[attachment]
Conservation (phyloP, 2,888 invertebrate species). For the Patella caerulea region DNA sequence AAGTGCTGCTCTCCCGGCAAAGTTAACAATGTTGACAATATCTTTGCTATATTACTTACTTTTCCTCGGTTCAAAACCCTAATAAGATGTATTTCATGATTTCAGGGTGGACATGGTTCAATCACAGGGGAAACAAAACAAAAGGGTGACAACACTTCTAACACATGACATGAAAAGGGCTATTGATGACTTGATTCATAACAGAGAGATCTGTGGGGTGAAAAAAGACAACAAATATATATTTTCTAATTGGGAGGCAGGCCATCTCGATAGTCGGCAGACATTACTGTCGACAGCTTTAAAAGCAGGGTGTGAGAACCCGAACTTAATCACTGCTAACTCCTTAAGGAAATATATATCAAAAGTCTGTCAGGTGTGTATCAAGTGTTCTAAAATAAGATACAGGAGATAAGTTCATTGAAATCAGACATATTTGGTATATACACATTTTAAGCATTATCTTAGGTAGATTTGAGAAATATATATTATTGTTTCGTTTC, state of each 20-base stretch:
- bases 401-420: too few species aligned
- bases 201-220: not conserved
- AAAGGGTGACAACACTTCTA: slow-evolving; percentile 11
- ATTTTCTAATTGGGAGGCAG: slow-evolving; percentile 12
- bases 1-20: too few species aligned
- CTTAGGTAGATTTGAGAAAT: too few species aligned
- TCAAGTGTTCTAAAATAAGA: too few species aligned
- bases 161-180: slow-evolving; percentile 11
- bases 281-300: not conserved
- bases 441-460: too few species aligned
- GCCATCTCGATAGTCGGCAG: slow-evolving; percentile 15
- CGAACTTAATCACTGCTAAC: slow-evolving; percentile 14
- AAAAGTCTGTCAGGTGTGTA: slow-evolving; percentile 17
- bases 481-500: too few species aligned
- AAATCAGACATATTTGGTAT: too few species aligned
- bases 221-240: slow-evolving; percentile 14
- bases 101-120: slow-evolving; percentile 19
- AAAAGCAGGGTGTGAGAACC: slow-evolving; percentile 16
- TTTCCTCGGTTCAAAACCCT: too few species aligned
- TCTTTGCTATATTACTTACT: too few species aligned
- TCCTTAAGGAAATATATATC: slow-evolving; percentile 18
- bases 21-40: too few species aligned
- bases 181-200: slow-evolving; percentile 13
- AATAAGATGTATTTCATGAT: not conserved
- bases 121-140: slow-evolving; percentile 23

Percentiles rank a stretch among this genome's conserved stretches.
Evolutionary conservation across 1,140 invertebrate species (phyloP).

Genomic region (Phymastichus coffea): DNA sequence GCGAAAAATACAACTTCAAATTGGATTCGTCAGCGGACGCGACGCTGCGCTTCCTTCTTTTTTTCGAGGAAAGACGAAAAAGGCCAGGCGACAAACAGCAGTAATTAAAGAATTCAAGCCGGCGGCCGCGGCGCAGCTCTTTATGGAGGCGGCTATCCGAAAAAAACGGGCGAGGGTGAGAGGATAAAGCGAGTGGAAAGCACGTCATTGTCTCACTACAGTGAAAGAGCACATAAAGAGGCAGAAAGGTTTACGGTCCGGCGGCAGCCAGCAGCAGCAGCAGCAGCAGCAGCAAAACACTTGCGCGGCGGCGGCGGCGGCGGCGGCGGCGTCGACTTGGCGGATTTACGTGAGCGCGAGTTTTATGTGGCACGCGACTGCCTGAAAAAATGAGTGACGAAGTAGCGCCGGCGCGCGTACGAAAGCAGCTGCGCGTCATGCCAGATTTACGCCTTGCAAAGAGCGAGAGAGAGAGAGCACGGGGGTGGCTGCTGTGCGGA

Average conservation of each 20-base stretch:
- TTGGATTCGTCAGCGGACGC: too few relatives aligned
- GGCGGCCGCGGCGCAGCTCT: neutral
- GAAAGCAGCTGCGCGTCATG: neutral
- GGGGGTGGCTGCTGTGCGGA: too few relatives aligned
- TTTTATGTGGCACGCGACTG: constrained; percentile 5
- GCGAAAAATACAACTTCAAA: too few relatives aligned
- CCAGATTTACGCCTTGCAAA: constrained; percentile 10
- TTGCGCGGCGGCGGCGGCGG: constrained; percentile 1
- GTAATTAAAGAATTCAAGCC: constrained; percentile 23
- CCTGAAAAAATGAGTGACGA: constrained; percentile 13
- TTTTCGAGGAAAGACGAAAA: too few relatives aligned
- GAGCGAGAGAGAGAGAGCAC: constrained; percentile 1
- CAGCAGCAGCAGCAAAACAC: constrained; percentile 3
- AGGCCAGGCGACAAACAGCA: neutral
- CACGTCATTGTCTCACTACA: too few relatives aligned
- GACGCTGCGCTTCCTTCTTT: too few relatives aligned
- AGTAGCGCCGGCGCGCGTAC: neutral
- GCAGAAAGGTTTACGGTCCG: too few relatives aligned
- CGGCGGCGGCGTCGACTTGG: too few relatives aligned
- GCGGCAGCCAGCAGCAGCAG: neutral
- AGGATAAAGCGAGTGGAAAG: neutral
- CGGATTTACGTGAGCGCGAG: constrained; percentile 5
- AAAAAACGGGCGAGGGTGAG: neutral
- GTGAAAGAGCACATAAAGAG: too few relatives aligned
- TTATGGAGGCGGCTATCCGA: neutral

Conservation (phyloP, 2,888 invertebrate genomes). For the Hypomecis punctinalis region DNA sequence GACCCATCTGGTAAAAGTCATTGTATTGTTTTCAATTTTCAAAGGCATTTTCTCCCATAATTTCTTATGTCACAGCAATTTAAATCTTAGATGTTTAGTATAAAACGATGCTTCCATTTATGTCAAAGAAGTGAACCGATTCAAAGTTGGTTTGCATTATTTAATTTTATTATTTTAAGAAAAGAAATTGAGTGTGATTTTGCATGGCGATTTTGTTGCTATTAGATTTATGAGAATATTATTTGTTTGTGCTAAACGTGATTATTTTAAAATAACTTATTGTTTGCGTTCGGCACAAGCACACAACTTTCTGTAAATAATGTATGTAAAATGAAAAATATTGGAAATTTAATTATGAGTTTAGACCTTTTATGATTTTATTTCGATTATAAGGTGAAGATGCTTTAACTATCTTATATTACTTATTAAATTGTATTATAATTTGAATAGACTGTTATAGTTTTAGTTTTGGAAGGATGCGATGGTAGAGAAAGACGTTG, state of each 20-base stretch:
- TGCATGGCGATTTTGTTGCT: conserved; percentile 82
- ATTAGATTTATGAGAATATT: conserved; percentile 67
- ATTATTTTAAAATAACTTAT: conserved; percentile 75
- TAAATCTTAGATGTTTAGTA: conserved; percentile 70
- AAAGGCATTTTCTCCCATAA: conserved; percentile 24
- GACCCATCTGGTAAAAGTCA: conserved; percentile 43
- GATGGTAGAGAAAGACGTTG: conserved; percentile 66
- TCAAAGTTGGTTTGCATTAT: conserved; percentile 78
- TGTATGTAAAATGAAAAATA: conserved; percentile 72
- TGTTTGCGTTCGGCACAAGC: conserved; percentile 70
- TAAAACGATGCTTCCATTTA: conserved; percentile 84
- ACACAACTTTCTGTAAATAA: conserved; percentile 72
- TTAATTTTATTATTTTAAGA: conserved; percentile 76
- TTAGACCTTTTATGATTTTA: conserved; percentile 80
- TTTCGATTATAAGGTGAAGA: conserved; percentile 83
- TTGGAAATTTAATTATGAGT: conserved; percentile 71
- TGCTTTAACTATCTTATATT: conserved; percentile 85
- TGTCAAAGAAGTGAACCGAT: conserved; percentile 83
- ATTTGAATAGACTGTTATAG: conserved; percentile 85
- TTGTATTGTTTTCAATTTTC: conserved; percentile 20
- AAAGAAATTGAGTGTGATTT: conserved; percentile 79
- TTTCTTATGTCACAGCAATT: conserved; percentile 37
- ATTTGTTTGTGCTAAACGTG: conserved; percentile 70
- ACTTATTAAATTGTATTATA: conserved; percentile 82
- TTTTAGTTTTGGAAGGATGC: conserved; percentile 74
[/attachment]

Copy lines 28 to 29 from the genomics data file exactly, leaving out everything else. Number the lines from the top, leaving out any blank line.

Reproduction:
Evolutionary conservation across 1,140 invertebrate species (phyloP).

Genomic region (Phymastichus coffea): DNA sequence GCGAAAAATACAACTTCAAATTGGATTCGTCAGCGGACGCGACGCTGCGCTTCCTTCTTTTTTTCGAGGAAAGACGAAAAAGGCCAGGCGACAAACAGCAGTAATTAAAGAATTCAAGCCGGCGGCCGCGGCGCAGCTCTTTATGGAGGCGGCTATCCGAAAAAAACGGGCGAGGGTGAGAGGATAAAGCGAGTGGAAAGCACGTCATTGTCTCACTACAGTGAAAGAGCACATAAAGAGGCAGAAAGGTTTACGGTCCGGCGGCAGCCAGCAGCAGCAGCAGCAGCAGCAGCAAAACACTTGCGCGGCGGCGGCGGCGGCGGCGGCGGCGTCGACTTGGCGGATTTACGTGAGCGCGAGTTTTATGTGGCACGCGACTGCCTGAAAAAATGAGTGACGAAGTAGCGCCGGCGCGCGTACGAAAGCAGCTGCGCGTCATGCCAGATTTACGCCTTGCAAAGAGCGAGAGAGAGAGAGCACGGGGGTGGCTGCTGTGCGGA